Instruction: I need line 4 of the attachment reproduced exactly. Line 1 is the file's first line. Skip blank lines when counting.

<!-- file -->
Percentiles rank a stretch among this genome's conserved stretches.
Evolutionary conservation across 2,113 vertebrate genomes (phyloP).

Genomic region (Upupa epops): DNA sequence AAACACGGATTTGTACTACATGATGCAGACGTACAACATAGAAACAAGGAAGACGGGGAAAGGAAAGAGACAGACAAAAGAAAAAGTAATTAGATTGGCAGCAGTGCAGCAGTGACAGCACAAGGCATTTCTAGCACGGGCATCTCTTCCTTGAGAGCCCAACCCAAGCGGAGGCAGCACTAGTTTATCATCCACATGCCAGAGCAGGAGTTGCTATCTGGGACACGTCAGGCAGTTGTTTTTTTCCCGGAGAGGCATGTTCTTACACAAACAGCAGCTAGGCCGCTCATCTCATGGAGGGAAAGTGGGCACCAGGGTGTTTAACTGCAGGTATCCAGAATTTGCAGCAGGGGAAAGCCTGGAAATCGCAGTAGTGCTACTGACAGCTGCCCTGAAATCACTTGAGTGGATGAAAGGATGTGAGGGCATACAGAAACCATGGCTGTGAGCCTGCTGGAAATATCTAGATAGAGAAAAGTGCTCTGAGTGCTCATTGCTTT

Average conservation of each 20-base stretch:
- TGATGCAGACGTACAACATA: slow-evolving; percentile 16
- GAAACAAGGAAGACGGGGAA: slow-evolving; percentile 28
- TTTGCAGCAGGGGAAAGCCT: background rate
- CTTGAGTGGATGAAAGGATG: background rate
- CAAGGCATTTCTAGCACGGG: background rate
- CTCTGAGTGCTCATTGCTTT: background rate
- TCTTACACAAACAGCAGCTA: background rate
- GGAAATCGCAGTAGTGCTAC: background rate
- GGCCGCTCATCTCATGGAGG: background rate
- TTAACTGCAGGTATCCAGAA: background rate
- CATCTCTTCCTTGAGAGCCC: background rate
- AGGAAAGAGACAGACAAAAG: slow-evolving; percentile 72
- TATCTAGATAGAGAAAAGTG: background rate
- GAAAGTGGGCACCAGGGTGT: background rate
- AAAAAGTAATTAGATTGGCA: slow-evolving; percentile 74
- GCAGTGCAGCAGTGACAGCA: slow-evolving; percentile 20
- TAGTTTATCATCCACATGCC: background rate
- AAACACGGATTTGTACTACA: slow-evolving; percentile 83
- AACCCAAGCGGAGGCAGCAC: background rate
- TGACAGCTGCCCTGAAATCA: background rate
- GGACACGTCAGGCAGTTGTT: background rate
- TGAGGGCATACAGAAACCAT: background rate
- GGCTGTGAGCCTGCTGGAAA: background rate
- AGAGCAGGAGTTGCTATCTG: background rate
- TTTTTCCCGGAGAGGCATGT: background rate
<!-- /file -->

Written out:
Average conservation of each 20-base stretch: